EADV 2019: Dupilumab plus topical corticosteroids for atopic dermatitis
European Academy of Dermatology and Venereology Congress 2019
Researchers from around the world gathered last month in Madrid, Spain to share their AD research at the 28th Annual Congress of the European Academy of Dermatology and Venereology (EADV), held 9–13 October 2019.
New efficacy and safety data for atopic dermatitis (AD) treatments, including mono- and combined therapies assessed in different patient populations, was presented at the EADV Congress. This included assessments of the biologic dupilumab and JAK inhibitors baricitinib, abrocitinib and upadacitinib, as well as topical tacrolimus and topical corticosteroids (TCS).
At the EADV Congress, Dr Marjolein de Bruin-Weller reported on an investigation into rescue therapy usage in patients with AD being treated with both dupilumab and TCS. Their analysis included patients enrolled in the LIBERTY AD CHRONOS and LIBERTY AD CAFÉ phase 3 trials. In this week’s commentary, we present their findings.
Dupilumab and topical corticosteroids
Topical steroids, the most common treatment for AD flares, are available in different potencies and can reduce redness, inflammation and itching. Dupilumab is a fully monoclonal antibody that blocks the shared receptor component for interleukin (IL)-4 and IL-13, thus inhibiting signalling both IL-4 and IL-13. IL-4 and IL-13 are key type 2 inflammatory cytokines in the pathophysiology of AD.1
Dupilumab is approved for subcutaneous administration every 2 weeks for use in patients aged 12 years and older with moderate-to-severe AD who are candidates for systemic therapy in the EU, for the treatment of patients aged 12 years and older with moderate-to-severe AD inadequately controlled with topical prescription therapies or when those therapies are not advisable in the USA, and for the treatment of adult AD patients not adequately controlled with existing therapies in Japan.
LIBERY AD CHRONOS and LIBERTY AD CAFÉ trial design
Researchers sought to determine the requirement for rescue therapy in patients with AD being treated with dupilumab and TCS in the phase 3 trials LIBERTY AD CHRONOS (NCT02260986) and LIBERTY AD CAFÉ (NCT02755649). The study designs are illustrated in Figure 1. First line rescue treatment was potent and very potent TCS. If patients were unresponsive to TCS after a period of 7 days, rescue was escalated to systemic immunosuppressants.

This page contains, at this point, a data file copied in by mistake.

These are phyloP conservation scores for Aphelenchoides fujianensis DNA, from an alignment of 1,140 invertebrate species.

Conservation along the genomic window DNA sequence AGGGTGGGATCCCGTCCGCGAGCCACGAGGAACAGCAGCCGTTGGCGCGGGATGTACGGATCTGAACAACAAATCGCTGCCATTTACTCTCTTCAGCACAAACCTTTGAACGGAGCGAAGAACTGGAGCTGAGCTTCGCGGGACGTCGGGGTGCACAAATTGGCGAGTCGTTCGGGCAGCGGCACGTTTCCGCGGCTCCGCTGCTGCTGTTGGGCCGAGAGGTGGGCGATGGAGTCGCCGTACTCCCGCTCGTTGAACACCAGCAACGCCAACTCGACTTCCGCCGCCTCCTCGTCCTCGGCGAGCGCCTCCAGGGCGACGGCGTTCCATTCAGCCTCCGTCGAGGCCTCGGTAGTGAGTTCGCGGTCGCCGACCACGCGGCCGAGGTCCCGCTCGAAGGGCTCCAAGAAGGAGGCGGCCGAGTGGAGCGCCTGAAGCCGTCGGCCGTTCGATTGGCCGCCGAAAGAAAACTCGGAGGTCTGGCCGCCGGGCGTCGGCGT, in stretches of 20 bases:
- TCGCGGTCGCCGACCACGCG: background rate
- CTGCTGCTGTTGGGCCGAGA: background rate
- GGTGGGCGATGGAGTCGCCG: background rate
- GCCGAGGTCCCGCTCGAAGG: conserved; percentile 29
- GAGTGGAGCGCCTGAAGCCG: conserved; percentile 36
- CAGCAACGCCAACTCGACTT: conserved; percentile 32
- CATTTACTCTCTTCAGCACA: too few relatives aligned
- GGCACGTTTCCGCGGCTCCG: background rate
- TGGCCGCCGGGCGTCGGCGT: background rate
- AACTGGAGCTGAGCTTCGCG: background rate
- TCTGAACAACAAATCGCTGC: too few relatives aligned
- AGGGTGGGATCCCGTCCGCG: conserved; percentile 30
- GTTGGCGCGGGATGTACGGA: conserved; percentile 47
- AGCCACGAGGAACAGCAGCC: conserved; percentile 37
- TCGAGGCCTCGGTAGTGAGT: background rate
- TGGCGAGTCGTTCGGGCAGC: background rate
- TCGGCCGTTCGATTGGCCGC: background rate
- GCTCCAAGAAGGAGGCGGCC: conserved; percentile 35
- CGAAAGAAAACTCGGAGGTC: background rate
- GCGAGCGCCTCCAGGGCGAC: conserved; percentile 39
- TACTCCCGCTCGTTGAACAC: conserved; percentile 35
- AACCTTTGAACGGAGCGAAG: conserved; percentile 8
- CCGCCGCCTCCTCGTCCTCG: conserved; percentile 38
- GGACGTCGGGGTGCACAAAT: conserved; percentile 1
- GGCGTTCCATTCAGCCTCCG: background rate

Systemic rescue treatment included any locally approved treatment (e.g. cyclosporine a, azathioprine, methotrexate, mycophenolate mofetil, phototherapy etc). In both trials, patients who received topical rescue treatment were considered treatment failures and were allowed to continue treatment. Patients who received systemic medication were discontinued from study treatment.
Rescue treatment after dupilumab plus topical corticosteroids
Measurements taken at baseline included:
- Total Eczema Area and Severity Index (EASI) score
- Investigator’s Global Assessment (IGA) score
- Body surface area (BSA) affected by AD (%)
- Peak Pruritus Numerical Rating Scale (NRS) score
- Patient-Orientated Eczema Measure (POEM)
- Dermatology Life Quality Index (DLQI) score
- Total SCORing Atopic Dermatitis (SCORAD) score
Baseline disease characteristics were similar across treatment groups between patients requiring and patients not requiring rescue medication in the CHRONOS trial. The efficacy and safety results are presented in Table 1 and Table 2, respectively.
The majority of adult patients with moderate-to-severe AD treated with dupilumab plus TCS did not require additional treatment with either higher potency TCS or systemic rescue medication. Treatment with dupilumab plus TCS significantly reduced the cumulative number of days on rescue medication in patients, compared with placebo. Dupilumab showed improvement in signs and symptoms in AD with an acceptable safety profile. No new safety signals were observed during these trials compared with previous phase 3 findings.
To find out more about how therapies work for the treatment and management of AD, explore our online CME courses on the mechanisms of action:
To improve your knowledge of eczema treatment as part of patient-centred care, visit our CME course ‘Atopic dermatitis treatment in adults: applying guidelines and new data’, or try our case challenges:
Interested in reading more about the AD research presented at EADV this year? Sign up to Action Eczema and be notified when our EADV 2019 Congress Report is available online for viewing and CME credit.
- Gandhi NA, Bennett BL, Graham NM, Pirozzi G, Stahl N, Yancopoulos GD. Targeting key proximal drivers of type 2 inflammation in disease. Nat Rev Drug Discov. 2016;15(1):35-50.